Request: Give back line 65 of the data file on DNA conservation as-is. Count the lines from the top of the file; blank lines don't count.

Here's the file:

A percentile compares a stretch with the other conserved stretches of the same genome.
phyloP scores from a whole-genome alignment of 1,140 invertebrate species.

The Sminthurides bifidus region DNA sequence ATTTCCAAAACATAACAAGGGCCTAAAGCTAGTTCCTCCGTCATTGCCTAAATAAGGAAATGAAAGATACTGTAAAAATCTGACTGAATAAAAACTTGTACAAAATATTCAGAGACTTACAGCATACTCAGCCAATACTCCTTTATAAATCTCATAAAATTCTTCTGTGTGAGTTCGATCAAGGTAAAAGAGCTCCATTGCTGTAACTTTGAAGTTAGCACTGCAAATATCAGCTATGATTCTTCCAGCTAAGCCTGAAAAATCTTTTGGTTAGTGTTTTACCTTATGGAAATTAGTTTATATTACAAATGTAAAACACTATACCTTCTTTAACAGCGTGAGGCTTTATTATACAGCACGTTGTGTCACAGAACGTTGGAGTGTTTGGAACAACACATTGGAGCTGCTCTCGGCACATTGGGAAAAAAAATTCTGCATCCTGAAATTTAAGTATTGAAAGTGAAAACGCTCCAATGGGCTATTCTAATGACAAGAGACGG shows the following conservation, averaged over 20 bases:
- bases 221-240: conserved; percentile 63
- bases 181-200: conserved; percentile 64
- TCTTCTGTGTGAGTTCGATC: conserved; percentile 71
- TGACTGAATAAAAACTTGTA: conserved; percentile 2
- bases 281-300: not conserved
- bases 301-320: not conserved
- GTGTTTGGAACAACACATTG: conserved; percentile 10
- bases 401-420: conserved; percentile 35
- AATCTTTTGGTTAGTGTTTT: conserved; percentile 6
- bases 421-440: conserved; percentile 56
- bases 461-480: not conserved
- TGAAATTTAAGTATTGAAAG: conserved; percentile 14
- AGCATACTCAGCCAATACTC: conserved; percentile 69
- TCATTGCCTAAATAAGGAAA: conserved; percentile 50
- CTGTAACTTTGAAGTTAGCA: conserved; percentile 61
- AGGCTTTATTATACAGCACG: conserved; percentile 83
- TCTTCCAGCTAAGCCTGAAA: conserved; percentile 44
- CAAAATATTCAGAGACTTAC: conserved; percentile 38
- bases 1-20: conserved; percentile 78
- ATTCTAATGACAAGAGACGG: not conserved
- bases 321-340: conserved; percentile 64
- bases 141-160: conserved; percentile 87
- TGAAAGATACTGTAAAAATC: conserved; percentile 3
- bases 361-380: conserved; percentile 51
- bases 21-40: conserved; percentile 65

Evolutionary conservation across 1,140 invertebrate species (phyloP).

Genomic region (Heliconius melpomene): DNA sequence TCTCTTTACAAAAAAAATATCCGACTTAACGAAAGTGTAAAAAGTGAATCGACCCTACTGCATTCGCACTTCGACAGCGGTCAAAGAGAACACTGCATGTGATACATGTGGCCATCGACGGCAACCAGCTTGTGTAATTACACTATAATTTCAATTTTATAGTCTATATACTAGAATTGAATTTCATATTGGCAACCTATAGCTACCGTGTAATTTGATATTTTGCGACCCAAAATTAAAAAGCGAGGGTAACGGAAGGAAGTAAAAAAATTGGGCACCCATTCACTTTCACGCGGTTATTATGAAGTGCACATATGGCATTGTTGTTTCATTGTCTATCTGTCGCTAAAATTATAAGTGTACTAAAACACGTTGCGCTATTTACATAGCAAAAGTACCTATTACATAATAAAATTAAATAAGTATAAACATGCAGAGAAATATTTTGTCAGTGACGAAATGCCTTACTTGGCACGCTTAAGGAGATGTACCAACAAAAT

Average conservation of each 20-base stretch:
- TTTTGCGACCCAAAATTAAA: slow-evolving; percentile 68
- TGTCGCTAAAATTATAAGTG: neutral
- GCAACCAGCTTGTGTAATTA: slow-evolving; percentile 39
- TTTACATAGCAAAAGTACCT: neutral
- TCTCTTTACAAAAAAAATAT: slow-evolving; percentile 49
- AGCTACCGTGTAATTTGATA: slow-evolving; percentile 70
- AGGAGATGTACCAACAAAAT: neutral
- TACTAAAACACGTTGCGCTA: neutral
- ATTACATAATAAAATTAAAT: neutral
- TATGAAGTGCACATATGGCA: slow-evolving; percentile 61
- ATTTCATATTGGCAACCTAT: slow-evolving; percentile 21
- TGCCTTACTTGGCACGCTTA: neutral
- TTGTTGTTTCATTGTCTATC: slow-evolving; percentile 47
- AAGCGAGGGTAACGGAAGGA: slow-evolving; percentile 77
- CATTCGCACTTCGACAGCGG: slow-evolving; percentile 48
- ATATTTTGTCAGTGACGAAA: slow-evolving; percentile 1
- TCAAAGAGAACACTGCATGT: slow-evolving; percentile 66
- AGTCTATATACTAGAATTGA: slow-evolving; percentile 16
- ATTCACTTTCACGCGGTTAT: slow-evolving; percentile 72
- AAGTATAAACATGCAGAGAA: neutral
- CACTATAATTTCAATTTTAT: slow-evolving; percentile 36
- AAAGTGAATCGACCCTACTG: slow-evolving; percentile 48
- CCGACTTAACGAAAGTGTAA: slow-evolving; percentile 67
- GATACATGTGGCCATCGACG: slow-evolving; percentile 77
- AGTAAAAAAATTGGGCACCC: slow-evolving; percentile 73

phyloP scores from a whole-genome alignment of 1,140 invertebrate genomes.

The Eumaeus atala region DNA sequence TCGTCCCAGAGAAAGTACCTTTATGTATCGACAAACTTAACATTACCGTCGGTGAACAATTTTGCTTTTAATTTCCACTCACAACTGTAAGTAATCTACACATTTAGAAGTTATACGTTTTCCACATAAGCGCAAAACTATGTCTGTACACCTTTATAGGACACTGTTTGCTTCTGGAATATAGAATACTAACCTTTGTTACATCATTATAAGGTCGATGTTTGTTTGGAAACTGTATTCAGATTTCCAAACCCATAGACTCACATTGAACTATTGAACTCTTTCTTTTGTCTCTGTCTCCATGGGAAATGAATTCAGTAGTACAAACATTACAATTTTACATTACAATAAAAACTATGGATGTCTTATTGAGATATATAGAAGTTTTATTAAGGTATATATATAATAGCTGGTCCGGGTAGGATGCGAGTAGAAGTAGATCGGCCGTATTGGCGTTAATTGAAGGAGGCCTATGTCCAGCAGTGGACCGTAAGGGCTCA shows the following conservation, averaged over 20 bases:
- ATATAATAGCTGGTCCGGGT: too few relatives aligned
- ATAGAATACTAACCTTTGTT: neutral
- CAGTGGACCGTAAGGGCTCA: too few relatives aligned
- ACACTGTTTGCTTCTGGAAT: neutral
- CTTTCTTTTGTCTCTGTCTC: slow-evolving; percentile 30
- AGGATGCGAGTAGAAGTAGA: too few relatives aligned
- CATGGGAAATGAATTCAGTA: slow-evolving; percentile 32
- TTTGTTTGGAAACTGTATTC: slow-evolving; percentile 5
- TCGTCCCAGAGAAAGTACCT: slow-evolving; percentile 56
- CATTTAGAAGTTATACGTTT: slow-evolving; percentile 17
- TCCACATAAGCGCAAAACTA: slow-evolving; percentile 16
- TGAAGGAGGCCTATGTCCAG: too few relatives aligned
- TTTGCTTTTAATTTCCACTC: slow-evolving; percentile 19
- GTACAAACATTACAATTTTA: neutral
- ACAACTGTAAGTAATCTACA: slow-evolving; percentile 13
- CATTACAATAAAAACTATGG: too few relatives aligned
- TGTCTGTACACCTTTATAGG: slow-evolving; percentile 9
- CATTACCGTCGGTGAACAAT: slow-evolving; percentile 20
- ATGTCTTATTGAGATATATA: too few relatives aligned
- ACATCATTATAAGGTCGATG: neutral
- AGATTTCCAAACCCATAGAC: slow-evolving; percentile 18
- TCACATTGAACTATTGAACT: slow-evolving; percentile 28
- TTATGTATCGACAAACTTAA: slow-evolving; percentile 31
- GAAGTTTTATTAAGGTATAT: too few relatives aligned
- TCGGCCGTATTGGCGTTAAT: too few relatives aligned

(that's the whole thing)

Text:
- CATGGGAAATGAATTCAGTA: slow-evolving; percentile 32